The messages I’ve seen defending the actions of both Josh and his family astound me. “It was a long time ago”, “He was only fourteen”, “‘Let he who is without sin cast the first stone'” (that last one doesn’t mean what you think it means).
No. No. No. NO.
Look, I’m fully aware that the Duggars have always presented themselves as a nice, devout Christian family. And I’m aware that one of the things the world likes to do is point out any potential area of hypocrisy it can find in the lives of Christians. And I’m also aware that many Christians feel the need to try to avoid this sort of thing, which results in them attempting to make excuses for, cover up, or distract from blatant, public sin. That’s not okay.
People are sinful. You are sinful. I am sinful. Every last Duggar is sinful. The only thing that sets Christians apart from unbelievers is that we are saved by the work of Christ. Not by our own works, not by avoiding the “really bad” sins, not by pretending that we don’t sin at all lest people think that we’re fallible. By the work of Christ. We still sin. And we repent. The Lord works to sanctify us, but until we die we will have to battle our sin nature and we will sin. Every day.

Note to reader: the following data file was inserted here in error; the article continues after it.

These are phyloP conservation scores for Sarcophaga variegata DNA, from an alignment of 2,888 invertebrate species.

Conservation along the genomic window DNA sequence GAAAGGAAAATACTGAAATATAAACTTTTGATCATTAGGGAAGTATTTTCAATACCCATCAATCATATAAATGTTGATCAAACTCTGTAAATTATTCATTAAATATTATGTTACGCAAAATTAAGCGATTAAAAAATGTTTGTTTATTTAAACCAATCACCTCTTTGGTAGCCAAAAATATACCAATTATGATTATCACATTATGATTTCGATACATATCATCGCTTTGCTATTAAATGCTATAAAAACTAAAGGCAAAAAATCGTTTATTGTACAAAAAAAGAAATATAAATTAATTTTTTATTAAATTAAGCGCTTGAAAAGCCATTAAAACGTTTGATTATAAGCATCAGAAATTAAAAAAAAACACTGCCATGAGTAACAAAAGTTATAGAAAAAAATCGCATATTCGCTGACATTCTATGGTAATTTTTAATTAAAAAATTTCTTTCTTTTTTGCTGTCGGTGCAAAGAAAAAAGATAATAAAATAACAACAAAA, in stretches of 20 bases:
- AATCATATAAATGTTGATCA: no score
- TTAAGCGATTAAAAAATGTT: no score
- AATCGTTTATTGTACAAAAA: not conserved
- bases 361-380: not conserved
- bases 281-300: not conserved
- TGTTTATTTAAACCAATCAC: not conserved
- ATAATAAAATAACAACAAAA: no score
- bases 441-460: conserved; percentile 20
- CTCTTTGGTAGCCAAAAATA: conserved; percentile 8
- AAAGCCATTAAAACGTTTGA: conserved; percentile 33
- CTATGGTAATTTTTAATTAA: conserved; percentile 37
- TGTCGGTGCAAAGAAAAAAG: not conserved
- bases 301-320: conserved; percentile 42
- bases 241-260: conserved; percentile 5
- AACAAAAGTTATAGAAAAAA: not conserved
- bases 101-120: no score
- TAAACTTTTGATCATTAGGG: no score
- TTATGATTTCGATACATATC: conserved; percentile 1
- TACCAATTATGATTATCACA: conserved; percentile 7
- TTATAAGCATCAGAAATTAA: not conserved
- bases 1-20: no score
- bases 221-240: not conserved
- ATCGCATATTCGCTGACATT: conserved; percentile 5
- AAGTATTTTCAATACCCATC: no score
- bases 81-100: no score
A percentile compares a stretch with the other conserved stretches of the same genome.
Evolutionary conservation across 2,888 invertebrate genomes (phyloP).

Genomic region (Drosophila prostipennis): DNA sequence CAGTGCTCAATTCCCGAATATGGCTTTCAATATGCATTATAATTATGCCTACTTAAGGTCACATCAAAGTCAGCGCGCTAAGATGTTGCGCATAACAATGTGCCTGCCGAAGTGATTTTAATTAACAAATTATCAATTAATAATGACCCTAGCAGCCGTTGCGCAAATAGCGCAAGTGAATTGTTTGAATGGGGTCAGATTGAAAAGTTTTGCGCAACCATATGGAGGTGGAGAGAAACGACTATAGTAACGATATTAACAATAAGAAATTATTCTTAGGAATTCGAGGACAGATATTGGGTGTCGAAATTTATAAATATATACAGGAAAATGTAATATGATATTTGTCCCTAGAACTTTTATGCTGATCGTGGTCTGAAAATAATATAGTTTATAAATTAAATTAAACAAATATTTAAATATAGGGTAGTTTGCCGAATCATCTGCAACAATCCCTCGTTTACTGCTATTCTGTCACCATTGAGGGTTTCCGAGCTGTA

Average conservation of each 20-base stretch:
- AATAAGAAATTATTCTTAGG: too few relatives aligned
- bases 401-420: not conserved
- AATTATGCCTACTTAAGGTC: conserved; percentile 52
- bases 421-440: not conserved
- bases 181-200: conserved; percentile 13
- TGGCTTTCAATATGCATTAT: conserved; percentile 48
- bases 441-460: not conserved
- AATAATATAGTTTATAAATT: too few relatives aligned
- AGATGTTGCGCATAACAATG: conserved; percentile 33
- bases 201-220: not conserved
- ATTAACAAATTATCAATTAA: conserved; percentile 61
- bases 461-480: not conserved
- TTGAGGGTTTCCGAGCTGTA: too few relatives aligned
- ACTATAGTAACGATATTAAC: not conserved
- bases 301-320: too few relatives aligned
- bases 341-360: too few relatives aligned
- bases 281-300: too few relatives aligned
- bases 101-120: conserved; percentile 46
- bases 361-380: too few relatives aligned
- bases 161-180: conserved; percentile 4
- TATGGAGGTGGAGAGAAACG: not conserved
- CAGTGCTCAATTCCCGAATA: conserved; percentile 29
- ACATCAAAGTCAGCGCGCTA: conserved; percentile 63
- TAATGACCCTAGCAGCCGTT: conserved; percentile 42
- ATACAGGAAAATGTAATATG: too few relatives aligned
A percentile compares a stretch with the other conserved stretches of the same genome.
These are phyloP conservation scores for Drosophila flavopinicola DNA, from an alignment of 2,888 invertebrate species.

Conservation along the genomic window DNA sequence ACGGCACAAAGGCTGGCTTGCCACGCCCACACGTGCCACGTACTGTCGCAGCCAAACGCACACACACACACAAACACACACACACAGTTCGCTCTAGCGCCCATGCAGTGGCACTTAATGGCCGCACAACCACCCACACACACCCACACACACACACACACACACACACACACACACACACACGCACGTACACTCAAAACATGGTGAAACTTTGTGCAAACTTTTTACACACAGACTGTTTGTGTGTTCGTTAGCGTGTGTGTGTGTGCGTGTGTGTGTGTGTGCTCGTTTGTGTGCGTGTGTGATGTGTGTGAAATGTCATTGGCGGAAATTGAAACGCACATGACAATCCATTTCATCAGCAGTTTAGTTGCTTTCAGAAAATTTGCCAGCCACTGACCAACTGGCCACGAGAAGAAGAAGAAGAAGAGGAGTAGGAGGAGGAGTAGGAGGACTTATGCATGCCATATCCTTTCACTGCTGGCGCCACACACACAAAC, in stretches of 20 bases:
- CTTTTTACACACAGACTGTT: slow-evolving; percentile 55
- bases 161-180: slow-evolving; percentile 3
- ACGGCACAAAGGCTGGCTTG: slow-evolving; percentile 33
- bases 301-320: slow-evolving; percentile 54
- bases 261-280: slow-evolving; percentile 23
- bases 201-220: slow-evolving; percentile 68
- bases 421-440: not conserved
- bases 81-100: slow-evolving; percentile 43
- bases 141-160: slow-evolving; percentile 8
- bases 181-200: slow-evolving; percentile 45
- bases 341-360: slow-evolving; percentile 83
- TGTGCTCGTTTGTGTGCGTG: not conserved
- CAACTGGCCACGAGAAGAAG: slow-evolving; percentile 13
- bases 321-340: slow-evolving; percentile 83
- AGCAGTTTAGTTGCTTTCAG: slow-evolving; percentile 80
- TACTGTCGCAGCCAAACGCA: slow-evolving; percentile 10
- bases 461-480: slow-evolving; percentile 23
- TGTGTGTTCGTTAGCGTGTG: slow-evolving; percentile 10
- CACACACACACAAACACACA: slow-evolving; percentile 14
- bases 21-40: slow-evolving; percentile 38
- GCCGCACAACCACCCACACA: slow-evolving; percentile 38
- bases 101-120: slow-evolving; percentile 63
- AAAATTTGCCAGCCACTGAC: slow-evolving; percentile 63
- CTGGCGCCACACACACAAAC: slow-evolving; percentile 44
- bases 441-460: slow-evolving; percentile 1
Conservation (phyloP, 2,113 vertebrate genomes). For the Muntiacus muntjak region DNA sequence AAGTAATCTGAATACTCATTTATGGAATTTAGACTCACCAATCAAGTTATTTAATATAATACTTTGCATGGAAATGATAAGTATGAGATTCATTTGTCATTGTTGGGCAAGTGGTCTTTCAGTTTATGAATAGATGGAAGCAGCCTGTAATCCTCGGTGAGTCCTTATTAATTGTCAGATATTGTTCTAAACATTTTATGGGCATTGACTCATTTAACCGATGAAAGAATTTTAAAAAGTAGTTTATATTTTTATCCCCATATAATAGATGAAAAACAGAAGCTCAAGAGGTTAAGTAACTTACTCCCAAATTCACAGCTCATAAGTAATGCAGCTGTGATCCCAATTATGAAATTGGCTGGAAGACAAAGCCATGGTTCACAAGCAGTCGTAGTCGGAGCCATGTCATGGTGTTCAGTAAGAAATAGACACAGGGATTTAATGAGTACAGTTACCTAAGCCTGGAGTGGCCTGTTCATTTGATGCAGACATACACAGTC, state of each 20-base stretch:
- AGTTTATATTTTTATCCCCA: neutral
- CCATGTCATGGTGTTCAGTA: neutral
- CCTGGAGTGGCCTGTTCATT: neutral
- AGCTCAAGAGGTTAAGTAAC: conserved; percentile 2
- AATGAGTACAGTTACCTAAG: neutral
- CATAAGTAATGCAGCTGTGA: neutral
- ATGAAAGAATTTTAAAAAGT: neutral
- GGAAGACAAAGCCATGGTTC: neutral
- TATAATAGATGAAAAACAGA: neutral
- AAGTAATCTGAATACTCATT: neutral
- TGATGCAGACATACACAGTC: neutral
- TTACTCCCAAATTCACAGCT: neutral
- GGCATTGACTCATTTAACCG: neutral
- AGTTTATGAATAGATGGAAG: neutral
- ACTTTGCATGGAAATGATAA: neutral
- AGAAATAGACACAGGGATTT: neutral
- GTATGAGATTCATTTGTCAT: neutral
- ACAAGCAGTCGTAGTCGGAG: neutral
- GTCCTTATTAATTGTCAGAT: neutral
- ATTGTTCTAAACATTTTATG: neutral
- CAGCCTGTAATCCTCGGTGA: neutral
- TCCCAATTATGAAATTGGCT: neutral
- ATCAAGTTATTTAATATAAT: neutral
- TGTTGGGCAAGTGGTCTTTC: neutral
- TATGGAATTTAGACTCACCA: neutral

It’s rough to have the world look at you and say, “The Bible teaches this, but you did that.” And our initial inclination is likely to try to cover ourselves, just as Adam and Eve did in the Garden. But the fact of the matter is we are sinful and are dependent daily on the work of Christ. We cannot escape our own flesh. It is always there.
All that being said: defending the actions of Josh Duggar, Michelle and Jim Bob Duggar, or any of the elders who did not report this issue to the authorities cannot be justified. Five young women were sexually abused. Yes, it was a long time ago. But Josh did molest them, and multiple adults felt it was necessary and acceptable to hide the entire incident from governing authorities. These facts cannot and should not be defended.
It’s fair to say that there’s not much that can be done now. I have no demands of the Duggars (though Michelle and Jim Bob admitting they handled the situation poorly would be nice). But I do think that those who follow the family, particularly my Christian brothers and sisters, need to deal with the fact that the family is made up of sinful human beings and need to stop defending any part of this occurrence.
These events are horrific. They are damaging. They altered the lives of five young women forever. Covering up sin and illegal activity is despicable. Disobeying the law because you consider yourself above it is abhorrent. And defending people who do any of these things is simply disgusting.
Grieve the situation, grieve with the victims, pray for the Duggars – even Josh. Do what you need to do to come to grips with this entire tragedy. But do not under any circumstances try to sweep this under the rug or treat it as if it’s not a big deal. Sexual abuse is a big deal and it should not be tolerated. Period.